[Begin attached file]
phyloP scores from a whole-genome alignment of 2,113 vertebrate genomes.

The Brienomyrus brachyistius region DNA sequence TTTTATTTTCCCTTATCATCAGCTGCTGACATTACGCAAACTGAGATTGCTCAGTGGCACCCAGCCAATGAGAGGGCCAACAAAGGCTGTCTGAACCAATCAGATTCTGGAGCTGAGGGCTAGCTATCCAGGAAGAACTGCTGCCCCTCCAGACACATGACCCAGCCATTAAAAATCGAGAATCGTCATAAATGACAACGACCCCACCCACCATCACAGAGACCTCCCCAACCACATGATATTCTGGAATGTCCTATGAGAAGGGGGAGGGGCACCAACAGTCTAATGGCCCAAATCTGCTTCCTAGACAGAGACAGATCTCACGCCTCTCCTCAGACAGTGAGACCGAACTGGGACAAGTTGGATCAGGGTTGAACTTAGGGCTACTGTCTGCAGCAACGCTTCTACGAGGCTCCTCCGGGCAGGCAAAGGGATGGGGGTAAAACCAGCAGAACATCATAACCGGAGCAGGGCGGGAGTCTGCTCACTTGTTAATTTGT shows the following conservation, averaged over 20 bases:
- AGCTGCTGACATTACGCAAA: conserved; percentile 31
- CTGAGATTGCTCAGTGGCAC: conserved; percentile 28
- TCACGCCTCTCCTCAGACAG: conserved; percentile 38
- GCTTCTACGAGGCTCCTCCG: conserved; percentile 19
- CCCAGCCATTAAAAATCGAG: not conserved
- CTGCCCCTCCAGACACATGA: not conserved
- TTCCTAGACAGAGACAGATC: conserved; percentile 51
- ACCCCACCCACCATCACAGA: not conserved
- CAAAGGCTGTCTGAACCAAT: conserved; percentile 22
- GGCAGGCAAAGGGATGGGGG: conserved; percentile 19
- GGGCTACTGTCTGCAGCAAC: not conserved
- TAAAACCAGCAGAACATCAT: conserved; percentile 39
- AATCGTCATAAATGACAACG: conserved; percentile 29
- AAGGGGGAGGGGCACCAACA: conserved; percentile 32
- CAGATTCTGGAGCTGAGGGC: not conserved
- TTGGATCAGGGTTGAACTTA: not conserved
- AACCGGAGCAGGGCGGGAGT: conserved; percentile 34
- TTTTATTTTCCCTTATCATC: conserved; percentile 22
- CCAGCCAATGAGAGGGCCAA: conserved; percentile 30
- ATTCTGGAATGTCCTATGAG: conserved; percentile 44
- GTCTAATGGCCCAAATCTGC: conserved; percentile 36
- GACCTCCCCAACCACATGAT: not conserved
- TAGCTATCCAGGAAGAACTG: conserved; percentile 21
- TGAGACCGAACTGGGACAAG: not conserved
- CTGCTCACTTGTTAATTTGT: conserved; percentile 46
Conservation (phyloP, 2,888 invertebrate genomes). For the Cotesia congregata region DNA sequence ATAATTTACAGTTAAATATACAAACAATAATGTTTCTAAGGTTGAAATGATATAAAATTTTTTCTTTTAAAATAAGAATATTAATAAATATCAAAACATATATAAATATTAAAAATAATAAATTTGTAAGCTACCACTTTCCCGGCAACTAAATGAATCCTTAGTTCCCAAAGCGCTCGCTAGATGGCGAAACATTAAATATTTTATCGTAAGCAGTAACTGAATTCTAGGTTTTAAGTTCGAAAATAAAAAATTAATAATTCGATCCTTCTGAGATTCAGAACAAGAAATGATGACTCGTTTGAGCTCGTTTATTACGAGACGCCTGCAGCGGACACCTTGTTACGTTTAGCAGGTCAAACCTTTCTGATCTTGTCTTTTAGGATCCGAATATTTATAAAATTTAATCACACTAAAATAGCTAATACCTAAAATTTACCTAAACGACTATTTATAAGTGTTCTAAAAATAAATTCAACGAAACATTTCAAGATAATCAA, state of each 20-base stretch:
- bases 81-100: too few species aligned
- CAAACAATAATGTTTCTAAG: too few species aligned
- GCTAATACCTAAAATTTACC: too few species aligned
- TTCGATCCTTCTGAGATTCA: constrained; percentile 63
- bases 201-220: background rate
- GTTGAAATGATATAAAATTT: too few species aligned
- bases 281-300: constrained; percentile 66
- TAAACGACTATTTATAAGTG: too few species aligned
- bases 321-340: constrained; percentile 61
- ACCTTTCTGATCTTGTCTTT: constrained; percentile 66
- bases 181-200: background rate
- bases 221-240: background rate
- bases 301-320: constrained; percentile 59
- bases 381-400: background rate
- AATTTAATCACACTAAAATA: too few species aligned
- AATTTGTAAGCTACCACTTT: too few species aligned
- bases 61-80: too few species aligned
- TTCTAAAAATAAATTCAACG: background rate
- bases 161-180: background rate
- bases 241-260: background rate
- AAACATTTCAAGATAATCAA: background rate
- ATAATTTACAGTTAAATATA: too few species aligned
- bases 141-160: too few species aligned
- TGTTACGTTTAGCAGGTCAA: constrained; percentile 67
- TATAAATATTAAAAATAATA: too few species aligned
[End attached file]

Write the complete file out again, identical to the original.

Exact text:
phyloP scores from a whole-genome alignment of 2,113 vertebrate genomes.

The Brienomyrus brachyistius region DNA sequence TTTTATTTTCCCTTATCATCAGCTGCTGACATTACGCAAACTGAGATTGCTCAGTGGCACCCAGCCAATGAGAGGGCCAACAAAGGCTGTCTGAACCAATCAGATTCTGGAGCTGAGGGCTAGCTATCCAGGAAGAACTGCTGCCCCTCCAGACACATGACCCAGCCATTAAAAATCGAGAATCGTCATAAATGACAACGACCCCACCCACCATCACAGAGACCTCCCCAACCACATGATATTCTGGAATGTCCTATGAGAAGGGGGAGGGGCACCAACAGTCTAATGGCCCAAATCTGCTTCCTAGACAGAGACAGATCTCACGCCTCTCCTCAGACAGTGAGACCGAACTGGGACAAGTTGGATCAGGGTTGAACTTAGGGCTACTGTCTGCAGCAACGCTTCTACGAGGCTCCTCCGGGCAGGCAAAGGGATGGGGGTAAAACCAGCAGAACATCATAACCGGAGCAGGGCGGGAGTCTGCTCACTTGTTAATTTGT shows the following conservation, averaged over 20 bases:
- AGCTGCTGACATTACGCAAA: conserved; percentile 31
- CTGAGATTGCTCAGTGGCAC: conserved; percentile 28
- TCACGCCTCTCCTCAGACAG: conserved; percentile 38
- GCTTCTACGAGGCTCCTCCG: conserved; percentile 19
- CCCAGCCATTAAAAATCGAG: not conserved
- CTGCCCCTCCAGACACATGA: not conserved
- TTCCTAGACAGAGACAGATC: conserved; percentile 51
- ACCCCACCCACCATCACAGA: not conserved
- CAAAGGCTGTCTGAACCAAT: conserved; percentile 22
- GGCAGGCAAAGGGATGGGGG: conserved; percentile 19
- GGGCTACTGTCTGCAGCAAC: not conserved
- TAAAACCAGCAGAACATCAT: conserved; percentile 39
- AATCGTCATAAATGACAACG: conserved; percentile 29
- AAGGGGGAGGGGCACCAACA: conserved; percentile 32
- CAGATTCTGGAGCTGAGGGC: not conserved
- TTGGATCAGGGTTGAACTTA: not conserved
- AACCGGAGCAGGGCGGGAGT: conserved; percentile 34
- TTTTATTTTCCCTTATCATC: conserved; percentile 22
- CCAGCCAATGAGAGGGCCAA: conserved; percentile 30
- ATTCTGGAATGTCCTATGAG: conserved; percentile 44
- GTCTAATGGCCCAAATCTGC: conserved; percentile 36
- GACCTCCCCAACCACATGAT: not conserved
- TAGCTATCCAGGAAGAACTG: conserved; percentile 21
- TGAGACCGAACTGGGACAAG: not conserved
- CTGCTCACTTGTTAATTTGT: conserved; percentile 46
Conservation (phyloP, 2,888 invertebrate genomes). For the Cotesia congregata region DNA sequence ATAATTTACAGTTAAATATACAAACAATAATGTTTCTAAGGTTGAAATGATATAAAATTTTTTCTTTTAAAATAAGAATATTAATAAATATCAAAACATATATAAATATTAAAAATAATAAATTTGTAAGCTACCACTTTCCCGGCAACTAAATGAATCCTTAGTTCCCAAAGCGCTCGCTAGATGGCGAAACATTAAATATTTTATCGTAAGCAGTAACTGAATTCTAGGTTTTAAGTTCGAAAATAAAAAATTAATAATTCGATCCTTCTGAGATTCAGAACAAGAAATGATGACTCGTTTGAGCTCGTTTATTACGAGACGCCTGCAGCGGACACCTTGTTACGTTTAGCAGGTCAAACCTTTCTGATCTTGTCTTTTAGGATCCGAATATTTATAAAATTTAATCACACTAAAATAGCTAATACCTAAAATTTACCTAAACGACTATTTATAAGTGTTCTAAAAATAAATTCAACGAAACATTTCAAGATAATCAA, state of each 20-base stretch:
- bases 81-100: too few species aligned
- CAAACAATAATGTTTCTAAG: too few species aligned
- GCTAATACCTAAAATTTACC: too few species aligned
- TTCGATCCTTCTGAGATTCA: constrained; percentile 63
- bases 201-220: background rate
- GTTGAAATGATATAAAATTT: too few species aligned
- bases 281-300: constrained; percentile 66
- TAAACGACTATTTATAAGTG: too few species aligned
- bases 321-340: constrained; percentile 61
- ACCTTTCTGATCTTGTCTTT: constrained; percentile 66
- bases 181-200: background rate
- bases 221-240: background rate
- bases 301-320: constrained; percentile 59
- bases 381-400: background rate
- AATTTAATCACACTAAAATA: too few species aligned
- AATTTGTAAGCTACCACTTT: too few species aligned
- bases 61-80: too few species aligned
- TTCTAAAAATAAATTCAACG: background rate
- bases 161-180: background rate
- bases 241-260: background rate
- AAACATTTCAAGATAATCAA: background rate
- ATAATTTACAGTTAAATATA: too few species aligned
- bases 141-160: too few species aligned
- TGTTACGTTTAGCAGGTCAA: constrained; percentile 67
- TATAAATATTAAAAATAATA: too few species aligned